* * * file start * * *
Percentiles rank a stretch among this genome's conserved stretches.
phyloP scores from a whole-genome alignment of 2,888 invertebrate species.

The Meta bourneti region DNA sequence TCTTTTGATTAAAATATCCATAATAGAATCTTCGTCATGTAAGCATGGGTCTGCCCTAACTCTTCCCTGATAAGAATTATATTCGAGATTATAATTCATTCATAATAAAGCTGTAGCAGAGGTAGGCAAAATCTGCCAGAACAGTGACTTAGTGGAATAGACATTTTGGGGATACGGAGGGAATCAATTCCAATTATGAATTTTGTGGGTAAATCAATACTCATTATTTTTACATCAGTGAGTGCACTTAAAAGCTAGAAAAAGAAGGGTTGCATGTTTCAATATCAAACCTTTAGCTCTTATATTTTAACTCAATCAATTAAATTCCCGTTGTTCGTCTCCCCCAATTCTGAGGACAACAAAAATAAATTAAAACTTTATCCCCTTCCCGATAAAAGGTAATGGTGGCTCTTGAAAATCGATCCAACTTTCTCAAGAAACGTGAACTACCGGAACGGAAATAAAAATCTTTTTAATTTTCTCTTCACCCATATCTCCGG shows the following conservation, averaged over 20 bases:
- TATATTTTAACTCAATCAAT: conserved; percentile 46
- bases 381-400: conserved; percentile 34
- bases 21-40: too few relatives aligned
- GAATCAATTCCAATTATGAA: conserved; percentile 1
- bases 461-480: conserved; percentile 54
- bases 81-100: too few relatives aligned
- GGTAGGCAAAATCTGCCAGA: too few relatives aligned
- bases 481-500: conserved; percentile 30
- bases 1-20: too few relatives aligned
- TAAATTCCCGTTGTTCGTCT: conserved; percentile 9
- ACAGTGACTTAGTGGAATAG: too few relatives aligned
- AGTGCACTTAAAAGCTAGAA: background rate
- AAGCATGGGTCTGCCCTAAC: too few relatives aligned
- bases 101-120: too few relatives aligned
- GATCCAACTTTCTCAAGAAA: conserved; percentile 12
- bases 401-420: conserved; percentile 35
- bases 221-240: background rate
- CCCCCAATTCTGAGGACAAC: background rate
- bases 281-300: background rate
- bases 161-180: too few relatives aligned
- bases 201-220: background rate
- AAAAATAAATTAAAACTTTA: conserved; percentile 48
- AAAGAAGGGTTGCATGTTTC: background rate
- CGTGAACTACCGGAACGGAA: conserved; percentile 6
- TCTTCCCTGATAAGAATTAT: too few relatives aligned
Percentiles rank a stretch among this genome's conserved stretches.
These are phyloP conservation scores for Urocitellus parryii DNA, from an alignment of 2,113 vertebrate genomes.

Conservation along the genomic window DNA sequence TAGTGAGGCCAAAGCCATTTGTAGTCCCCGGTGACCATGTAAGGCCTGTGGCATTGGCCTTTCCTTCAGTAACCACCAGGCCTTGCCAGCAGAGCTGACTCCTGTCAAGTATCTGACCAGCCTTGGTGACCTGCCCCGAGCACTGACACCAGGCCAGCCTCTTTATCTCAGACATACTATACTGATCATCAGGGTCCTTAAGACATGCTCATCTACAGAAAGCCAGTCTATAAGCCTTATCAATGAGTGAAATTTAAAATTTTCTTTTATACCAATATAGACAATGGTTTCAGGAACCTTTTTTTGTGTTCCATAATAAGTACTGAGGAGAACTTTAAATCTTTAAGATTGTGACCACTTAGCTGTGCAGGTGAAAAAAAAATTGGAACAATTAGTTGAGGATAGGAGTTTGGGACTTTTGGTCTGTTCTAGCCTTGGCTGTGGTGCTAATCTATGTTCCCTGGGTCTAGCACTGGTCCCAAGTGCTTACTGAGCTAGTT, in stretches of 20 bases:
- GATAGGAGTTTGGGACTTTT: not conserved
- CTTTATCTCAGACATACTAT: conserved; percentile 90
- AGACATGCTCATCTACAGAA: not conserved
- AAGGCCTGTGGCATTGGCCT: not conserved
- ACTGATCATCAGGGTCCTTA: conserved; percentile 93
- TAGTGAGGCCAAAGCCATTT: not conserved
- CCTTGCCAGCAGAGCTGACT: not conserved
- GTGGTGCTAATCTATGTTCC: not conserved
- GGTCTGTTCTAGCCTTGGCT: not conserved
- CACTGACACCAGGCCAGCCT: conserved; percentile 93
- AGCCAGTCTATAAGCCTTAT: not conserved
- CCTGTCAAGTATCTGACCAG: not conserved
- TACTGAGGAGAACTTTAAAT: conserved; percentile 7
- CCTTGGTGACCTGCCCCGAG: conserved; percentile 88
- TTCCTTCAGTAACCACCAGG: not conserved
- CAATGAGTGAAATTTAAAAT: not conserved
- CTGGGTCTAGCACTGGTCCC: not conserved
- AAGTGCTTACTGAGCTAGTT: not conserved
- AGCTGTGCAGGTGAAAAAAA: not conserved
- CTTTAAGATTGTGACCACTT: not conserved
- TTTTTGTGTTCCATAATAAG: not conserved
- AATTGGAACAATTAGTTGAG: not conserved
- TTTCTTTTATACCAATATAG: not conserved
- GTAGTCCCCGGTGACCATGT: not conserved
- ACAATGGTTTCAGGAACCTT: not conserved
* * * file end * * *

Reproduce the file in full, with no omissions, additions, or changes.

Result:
Percentiles rank a stretch among this genome's conserved stretches.
phyloP scores from a whole-genome alignment of 2,888 invertebrate species.

The Meta bourneti region DNA sequence TCTTTTGATTAAAATATCCATAATAGAATCTTCGTCATGTAAGCATGGGTCTGCCCTAACTCTTCCCTGATAAGAATTATATTCGAGATTATAATTCATTCATAATAAAGCTGTAGCAGAGGTAGGCAAAATCTGCCAGAACAGTGACTTAGTGGAATAGACATTTTGGGGATACGGAGGGAATCAATTCCAATTATGAATTTTGTGGGTAAATCAATACTCATTATTTTTACATCAGTGAGTGCACTTAAAAGCTAGAAAAAGAAGGGTTGCATGTTTCAATATCAAACCTTTAGCTCTTATATTTTAACTCAATCAATTAAATTCCCGTTGTTCGTCTCCCCCAATTCTGAGGACAACAAAAATAAATTAAAACTTTATCCCCTTCCCGATAAAAGGTAATGGTGGCTCTTGAAAATCGATCCAACTTTCTCAAGAAACGTGAACTACCGGAACGGAAATAAAAATCTTTTTAATTTTCTCTTCACCCATATCTCCGG shows the following conservation, averaged over 20 bases:
- TATATTTTAACTCAATCAAT: conserved; percentile 46
- bases 381-400: conserved; percentile 34
- bases 21-40: too few relatives aligned
- GAATCAATTCCAATTATGAA: conserved; percentile 1
- bases 461-480: conserved; percentile 54
- bases 81-100: too few relatives aligned
- GGTAGGCAAAATCTGCCAGA: too few relatives aligned
- bases 481-500: conserved; percentile 30
- bases 1-20: too few relatives aligned
- TAAATTCCCGTTGTTCGTCT: conserved; percentile 9
- ACAGTGACTTAGTGGAATAG: too few relatives aligned
- AGTGCACTTAAAAGCTAGAA: background rate
- AAGCATGGGTCTGCCCTAAC: too few relatives aligned
- bases 101-120: too few relatives aligned
- GATCCAACTTTCTCAAGAAA: conserved; percentile 12
- bases 401-420: conserved; percentile 35
- bases 221-240: background rate
- CCCCCAATTCTGAGGACAAC: background rate
- bases 281-300: background rate
- bases 161-180: too few relatives aligned
- bases 201-220: background rate
- AAAAATAAATTAAAACTTTA: conserved; percentile 48
- AAAGAAGGGTTGCATGTTTC: background rate
- CGTGAACTACCGGAACGGAA: conserved; percentile 6
- TCTTCCCTGATAAGAATTAT: too few relatives aligned
Percentiles rank a stretch among this genome's conserved stretches.
These are phyloP conservation scores for Urocitellus parryii DNA, from an alignment of 2,113 vertebrate genomes.

Conservation along the genomic window DNA sequence TAGTGAGGCCAAAGCCATTTGTAGTCCCCGGTGACCATGTAAGGCCTGTGGCATTGGCCTTTCCTTCAGTAACCACCAGGCCTTGCCAGCAGAGCTGACTCCTGTCAAGTATCTGACCAGCCTTGGTGACCTGCCCCGAGCACTGACACCAGGCCAGCCTCTTTATCTCAGACATACTATACTGATCATCAGGGTCCTTAAGACATGCTCATCTACAGAAAGCCAGTCTATAAGCCTTATCAATGAGTGAAATTTAAAATTTTCTTTTATACCAATATAGACAATGGTTTCAGGAACCTTTTTTTGTGTTCCATAATAAGTACTGAGGAGAACTTTAAATCTTTAAGATTGTGACCACTTAGCTGTGCAGGTGAAAAAAAAATTGGAACAATTAGTTGAGGATAGGAGTTTGGGACTTTTGGTCTGTTCTAGCCTTGGCTGTGGTGCTAATCTATGTTCCCTGGGTCTAGCACTGGTCCCAAGTGCTTACTGAGCTAGTT, in stretches of 20 bases:
- GATAGGAGTTTGGGACTTTT: not conserved
- CTTTATCTCAGACATACTAT: conserved; percentile 90
- AGACATGCTCATCTACAGAA: not conserved
- AAGGCCTGTGGCATTGGCCT: not conserved
- ACTGATCATCAGGGTCCTTA: conserved; percentile 93
- TAGTGAGGCCAAAGCCATTT: not conserved
- CCTTGCCAGCAGAGCTGACT: not conserved
- GTGGTGCTAATCTATGTTCC: not conserved
- GGTCTGTTCTAGCCTTGGCT: not conserved
- CACTGACACCAGGCCAGCCT: conserved; percentile 93
- AGCCAGTCTATAAGCCTTAT: not conserved
- CCTGTCAAGTATCTGACCAG: not conserved
- TACTGAGGAGAACTTTAAAT: conserved; percentile 7
- CCTTGGTGACCTGCCCCGAG: conserved; percentile 88
- TTCCTTCAGTAACCACCAGG: not conserved
- CAATGAGTGAAATTTAAAAT: not conserved
- CTGGGTCTAGCACTGGTCCC: not conserved
- AAGTGCTTACTGAGCTAGTT: not conserved
- AGCTGTGCAGGTGAAAAAAA: not conserved
- CTTTAAGATTGTGACCACTT: not conserved
- TTTTTGTGTTCCATAATAAG: not conserved
- AATTGGAACAATTAGTTGAG: not conserved
- TTTCTTTTATACCAATATAG: not conserved
- GTAGTCCCCGGTGACCATGT: not conserved
- ACAATGGTTTCAGGAACCTT: not conserved